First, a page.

It's Only Rock'n Roll
Gillette Stadium September 20, 2021 - Photo by Hendrik Mulder
Show start : 9:02pm Show end : 10:38pm
Pre-show info and live comments:
The Rolling Stones private show at Gillette Stadium Foxboro/Boston Sept 20, 2021
IMPORTANT! Reports and pictures are welcome, but please send them as soon as possible after the show. Updates of these reports pages will mainly be done within 2-4 days after the show has been performed. After that it is on to the next show of the tour, and there will normally not be time for any more updates of older reports pages.
Robert Kraft came on stage at 21.00 and did a short introduction speech about the stones playing in Gillette for the first time in 2002 and that this was for his recent big birthday adding that every Birthday is a blessing and he wanted everyone attending to embrace life and enjoy the moment with the greatest rock and roll band in the world.
2 minutes later the Stones were on; we expected a very standard short setlist with only the well known songs but what a surprise it was: Let’s Spend The Night Together as opener!
Mick was looking great and powerful as always, Keith with a black beanie on his head, Ronnie’s hair re-growing strongly after his treatment this year and Steve, with sunglasses, smiling all the time.
After Tumbling Dice there it was, Charlie being honoured: Mick, Keith and Ronnie, huddled together arms around each others shoulders, obviously touched. Mick mentioned that it was their first tour in 59 years without Charlie Watts. That they miss Charlie so much, miss him as a band, miss him as friends, many memories and he was sure that he will be missed by everyone who ever attended a concert and he would like to dedicate this show to Charlie. Ronnie added: "Charlie we’re praying and playing for you”
After these emotional words we got another unexpected song: Under My thumb. It was with this song that I paid a bit more attention to Steve: his drumming was, as expected, more firm and robust, but absolutely not too loud and certainly not as dominant as he was with the Winos.
After this it was time for “ A song we never performed before on stage, only at home and recorded ages ago and will be on the rerelease of the tattoo You Album. An obscure cover called Trouble’s A Coming” This song circulated in trading circles for a couple of months but it’s a safe bet to say that no one in the audience ever heard this one before! The yet unreleased outtake version has a nice falsetto but Jagger didn’t do that tonight. Makes me wonder how the version on the rerelease of Tattoo You will be…..
Next was the premiere of Ghost Town, which worked out really well with great harmonica and good audience participation. Then Mick said happy birthday to Robert Kraft and said that Its so nice to play for someone even older than we are” After You Can’t Always Get What You Want we got Midnight Rambler; really miss Charlie on this song. The band introduction was very interesting too. Steve Jordan was introduced as "a great friend of Charlie and the first show with us, Steve Jordan” Steve, being very humble, stayed at his drum kit.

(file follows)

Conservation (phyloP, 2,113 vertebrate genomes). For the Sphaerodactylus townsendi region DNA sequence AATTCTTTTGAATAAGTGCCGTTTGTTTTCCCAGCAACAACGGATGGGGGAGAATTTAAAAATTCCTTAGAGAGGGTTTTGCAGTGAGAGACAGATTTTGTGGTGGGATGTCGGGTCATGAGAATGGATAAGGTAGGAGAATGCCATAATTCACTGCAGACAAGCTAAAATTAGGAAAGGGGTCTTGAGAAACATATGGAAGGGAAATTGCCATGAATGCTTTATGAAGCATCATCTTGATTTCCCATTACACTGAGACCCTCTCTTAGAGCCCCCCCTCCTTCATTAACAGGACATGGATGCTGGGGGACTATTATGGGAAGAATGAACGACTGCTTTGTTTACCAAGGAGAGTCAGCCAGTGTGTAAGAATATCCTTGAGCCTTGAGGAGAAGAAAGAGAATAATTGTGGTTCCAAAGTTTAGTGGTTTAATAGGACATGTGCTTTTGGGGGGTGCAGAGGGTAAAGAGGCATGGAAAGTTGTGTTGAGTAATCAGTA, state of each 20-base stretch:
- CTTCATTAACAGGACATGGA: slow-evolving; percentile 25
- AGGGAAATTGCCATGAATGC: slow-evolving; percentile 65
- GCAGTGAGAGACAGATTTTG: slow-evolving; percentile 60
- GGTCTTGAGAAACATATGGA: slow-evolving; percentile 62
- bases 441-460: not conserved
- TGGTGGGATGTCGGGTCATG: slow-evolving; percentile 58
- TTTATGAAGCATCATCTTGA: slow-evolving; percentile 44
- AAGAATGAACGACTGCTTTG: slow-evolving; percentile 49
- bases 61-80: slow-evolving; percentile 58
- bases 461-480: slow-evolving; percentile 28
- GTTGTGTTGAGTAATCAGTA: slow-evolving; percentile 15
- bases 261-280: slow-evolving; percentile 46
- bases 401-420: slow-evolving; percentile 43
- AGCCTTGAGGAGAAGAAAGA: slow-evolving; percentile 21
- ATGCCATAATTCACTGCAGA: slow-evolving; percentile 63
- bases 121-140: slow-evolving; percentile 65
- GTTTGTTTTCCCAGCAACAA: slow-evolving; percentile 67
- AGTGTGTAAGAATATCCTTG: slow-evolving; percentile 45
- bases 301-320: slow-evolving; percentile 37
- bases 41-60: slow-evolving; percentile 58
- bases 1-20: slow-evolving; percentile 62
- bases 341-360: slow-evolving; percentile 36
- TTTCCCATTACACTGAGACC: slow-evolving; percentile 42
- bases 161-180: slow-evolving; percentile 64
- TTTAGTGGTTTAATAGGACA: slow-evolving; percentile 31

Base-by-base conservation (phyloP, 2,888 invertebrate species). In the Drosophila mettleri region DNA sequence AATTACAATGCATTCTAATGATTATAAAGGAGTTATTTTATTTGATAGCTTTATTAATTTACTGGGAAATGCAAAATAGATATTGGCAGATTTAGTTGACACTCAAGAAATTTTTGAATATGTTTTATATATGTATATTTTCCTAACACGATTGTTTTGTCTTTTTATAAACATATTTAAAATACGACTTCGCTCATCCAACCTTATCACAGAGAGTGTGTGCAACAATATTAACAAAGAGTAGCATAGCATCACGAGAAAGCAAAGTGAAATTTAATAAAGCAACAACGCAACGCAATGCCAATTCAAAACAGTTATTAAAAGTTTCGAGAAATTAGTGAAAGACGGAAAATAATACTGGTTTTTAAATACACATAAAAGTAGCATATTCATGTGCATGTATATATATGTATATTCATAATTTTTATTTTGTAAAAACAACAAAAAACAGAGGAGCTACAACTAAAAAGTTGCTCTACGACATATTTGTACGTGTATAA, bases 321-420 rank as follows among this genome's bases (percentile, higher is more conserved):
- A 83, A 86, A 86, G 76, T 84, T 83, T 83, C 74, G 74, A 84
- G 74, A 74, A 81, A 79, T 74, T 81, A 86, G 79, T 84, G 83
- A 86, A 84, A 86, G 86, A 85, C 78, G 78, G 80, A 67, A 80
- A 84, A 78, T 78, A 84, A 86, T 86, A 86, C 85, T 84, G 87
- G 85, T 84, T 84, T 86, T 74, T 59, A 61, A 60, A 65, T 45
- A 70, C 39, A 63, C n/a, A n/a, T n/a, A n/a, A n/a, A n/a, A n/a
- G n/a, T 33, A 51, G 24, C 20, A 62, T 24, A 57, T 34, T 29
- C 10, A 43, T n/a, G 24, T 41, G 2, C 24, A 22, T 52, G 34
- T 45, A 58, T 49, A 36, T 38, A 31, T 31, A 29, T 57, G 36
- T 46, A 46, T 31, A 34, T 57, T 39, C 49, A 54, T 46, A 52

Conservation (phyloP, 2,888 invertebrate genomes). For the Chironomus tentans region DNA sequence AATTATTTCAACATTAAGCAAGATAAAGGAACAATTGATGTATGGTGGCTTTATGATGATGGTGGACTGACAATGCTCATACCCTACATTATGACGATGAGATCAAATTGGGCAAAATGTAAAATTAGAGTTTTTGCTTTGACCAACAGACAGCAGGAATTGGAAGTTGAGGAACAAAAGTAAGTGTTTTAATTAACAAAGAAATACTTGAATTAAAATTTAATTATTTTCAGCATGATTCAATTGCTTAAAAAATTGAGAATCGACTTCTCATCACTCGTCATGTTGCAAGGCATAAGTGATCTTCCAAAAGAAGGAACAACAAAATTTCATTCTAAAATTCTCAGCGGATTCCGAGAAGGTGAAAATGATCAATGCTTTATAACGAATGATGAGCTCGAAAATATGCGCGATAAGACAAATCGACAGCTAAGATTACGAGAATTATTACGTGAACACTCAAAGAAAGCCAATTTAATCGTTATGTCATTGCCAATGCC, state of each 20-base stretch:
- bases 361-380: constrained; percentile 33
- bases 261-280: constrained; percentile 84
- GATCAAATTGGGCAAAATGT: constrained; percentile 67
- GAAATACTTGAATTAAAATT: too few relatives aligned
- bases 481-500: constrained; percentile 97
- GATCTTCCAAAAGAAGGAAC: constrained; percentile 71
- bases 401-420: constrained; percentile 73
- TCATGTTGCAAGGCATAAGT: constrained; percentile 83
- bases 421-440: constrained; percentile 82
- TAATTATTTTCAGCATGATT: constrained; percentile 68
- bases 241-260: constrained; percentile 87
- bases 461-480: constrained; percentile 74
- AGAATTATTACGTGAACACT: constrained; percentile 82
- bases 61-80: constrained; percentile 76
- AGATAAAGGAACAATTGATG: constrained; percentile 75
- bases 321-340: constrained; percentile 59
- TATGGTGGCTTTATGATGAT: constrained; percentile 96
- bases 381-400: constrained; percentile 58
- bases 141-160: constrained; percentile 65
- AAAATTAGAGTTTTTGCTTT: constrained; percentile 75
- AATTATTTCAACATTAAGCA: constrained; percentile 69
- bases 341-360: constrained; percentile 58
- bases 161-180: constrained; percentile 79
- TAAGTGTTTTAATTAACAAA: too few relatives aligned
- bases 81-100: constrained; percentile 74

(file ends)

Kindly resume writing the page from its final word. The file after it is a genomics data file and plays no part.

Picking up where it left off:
Another highlight of the show was the 'saxophone weaving' between Tim Ries and Karl Denson on Miss You, stunning! 19th Nervous Breakdown is a keeper and then we got the usual warhorses like Start Me Up, Gimme Shelter, Sympathy For The Devil, Jumpin’ Jack Flash and as ecore, Satisfaction. Interesting detail: Street Fighting Man was mentioned on the setlist but wasn’t played. Quite surprisingly Brown Sugar and Honky Tonk Women weren’t played, which you would expect in a private show.. Time for the bow: first with the entire band, then Keith all but disappeared and I got the impression he needed a little encouragement to come back out to bow as just a three without Charlie.
We had an amazing night; my advice: I feel the best way to honour Charlie is go out en see 'em!
After arriving, meeting up with my old school chums over a beer with other Stoners at the elevated bar across the plaza from the stadium opening, we sauntered up to the gate drawn across the field opening. Someone had pointed out Bjornulf Vik to me from the bar. He was down at the gate. I wanted to introduce myself and thank him for his passion and drive. After every show, I eagerly anticipate reading his thoughtful and heartfelt musings and wanted him to know all the good he’s done in my musical life. Alas, he was gone like a ghost when I arrived, so I’ll thank him here: THANK YOU, Bjornulf. You’re a special person!!
How did I get in? Jedi mind tricks and moves like Jagger! Things were planned out in advance and lady luck rode with us. I must give mad props to my pal who conceived of the plan. He sprung it on me at the last minute and we dropped into lockstep, weaving like Keith and Ronnie and made the impossible possible. Suffice to say I can’t say more as sometimes facts may have unintended consequences. Rest assured nothing untoward occurred during this magic act, no walls were scaled, and no laws were broken. You could actually try this at home!
After the magic carpet ride into the stadium, we casually moved up the side of the tent and ducked into the back where the open bar and food was set up. From there we practically ran into the stage area of the tent and set up shop about 40 feet in front of the middle stage. We arrived on scene during the final stages of Under My Thumb, the third song on the set.